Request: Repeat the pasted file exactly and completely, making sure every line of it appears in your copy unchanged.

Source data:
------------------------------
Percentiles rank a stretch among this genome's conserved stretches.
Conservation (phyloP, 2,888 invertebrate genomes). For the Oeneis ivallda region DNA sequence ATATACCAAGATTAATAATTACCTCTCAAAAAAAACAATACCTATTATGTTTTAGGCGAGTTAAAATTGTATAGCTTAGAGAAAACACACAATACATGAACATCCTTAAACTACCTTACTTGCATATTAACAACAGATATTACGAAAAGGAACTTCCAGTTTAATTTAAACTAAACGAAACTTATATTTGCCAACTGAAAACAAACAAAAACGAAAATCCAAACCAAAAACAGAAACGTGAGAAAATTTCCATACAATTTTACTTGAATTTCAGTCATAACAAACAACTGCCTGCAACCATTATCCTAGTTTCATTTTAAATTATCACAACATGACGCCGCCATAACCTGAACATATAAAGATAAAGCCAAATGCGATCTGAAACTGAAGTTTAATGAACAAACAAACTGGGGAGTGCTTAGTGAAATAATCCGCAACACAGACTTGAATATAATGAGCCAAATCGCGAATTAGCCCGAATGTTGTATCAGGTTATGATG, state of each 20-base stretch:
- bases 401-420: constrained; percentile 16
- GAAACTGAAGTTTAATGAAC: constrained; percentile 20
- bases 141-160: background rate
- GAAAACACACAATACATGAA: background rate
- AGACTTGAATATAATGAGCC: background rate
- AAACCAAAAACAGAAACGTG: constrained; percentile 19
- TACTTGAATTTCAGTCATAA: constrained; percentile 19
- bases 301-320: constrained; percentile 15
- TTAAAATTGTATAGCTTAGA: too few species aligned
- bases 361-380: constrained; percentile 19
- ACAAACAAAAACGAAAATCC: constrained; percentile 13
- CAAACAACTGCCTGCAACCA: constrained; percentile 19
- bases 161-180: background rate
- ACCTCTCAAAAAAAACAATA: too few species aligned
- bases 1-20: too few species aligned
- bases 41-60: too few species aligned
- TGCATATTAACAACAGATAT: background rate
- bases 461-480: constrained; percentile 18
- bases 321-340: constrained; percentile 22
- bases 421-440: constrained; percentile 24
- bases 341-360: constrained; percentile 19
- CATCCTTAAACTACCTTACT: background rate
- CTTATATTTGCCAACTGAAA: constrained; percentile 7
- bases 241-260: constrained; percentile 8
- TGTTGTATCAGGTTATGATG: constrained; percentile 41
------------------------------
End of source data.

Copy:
Percentiles rank a stretch among this genome's conserved stretches.
Conservation (phyloP, 2,888 invertebrate genomes). For the Oeneis ivallda region DNA sequence ATATACCAAGATTAATAATTACCTCTCAAAAAAAACAATACCTATTATGTTTTAGGCGAGTTAAAATTGTATAGCTTAGAGAAAACACACAATACATGAACATCCTTAAACTACCTTACTTGCATATTAACAACAGATATTACGAAAAGGAACTTCCAGTTTAATTTAAACTAAACGAAACTTATATTTGCCAACTGAAAACAAACAAAAACGAAAATCCAAACCAAAAACAGAAACGTGAGAAAATTTCCATACAATTTTACTTGAATTTCAGTCATAACAAACAACTGCCTGCAACCATTATCCTAGTTTCATTTTAAATTATCACAACATGACGCCGCCATAACCTGAACATATAAAGATAAAGCCAAATGCGATCTGAAACTGAAGTTTAATGAACAAACAAACTGGGGAGTGCTTAGTGAAATAATCCGCAACACAGACTTGAATATAATGAGCCAAATCGCGAATTAGCCCGAATGTTGTATCAGGTTATGATG, state of each 20-base stretch:
- bases 401-420: constrained; percentile 16
- GAAACTGAAGTTTAATGAAC: constrained; percentile 20
- bases 141-160: background rate
- GAAAACACACAATACATGAA: background rate
- AGACTTGAATATAATGAGCC: background rate
- AAACCAAAAACAGAAACGTG: constrained; percentile 19
- TACTTGAATTTCAGTCATAA: constrained; percentile 19
- bases 301-320: constrained; percentile 15
- TTAAAATTGTATAGCTTAGA: too few species aligned
- bases 361-380: constrained; percentile 19
- ACAAACAAAAACGAAAATCC: constrained; percentile 13
- CAAACAACTGCCTGCAACCA: constrained; percentile 19
- bases 161-180: background rate
- ACCTCTCAAAAAAAACAATA: too few species aligned
- bases 1-20: too few species aligned
- bases 41-60: too few species aligned
- TGCATATTAACAACAGATAT: background rate
- bases 461-480: constrained; percentile 18
- bases 321-340: constrained; percentile 22
- bases 421-440: constrained; percentile 24
- bases 341-360: constrained; percentile 19
- CATCCTTAAACTACCTTACT: background rate
- CTTATATTTGCCAACTGAAA: constrained; percentile 7
- bases 241-260: constrained; percentile 8
- TGTTGTATCAGGTTATGATG: constrained; percentile 41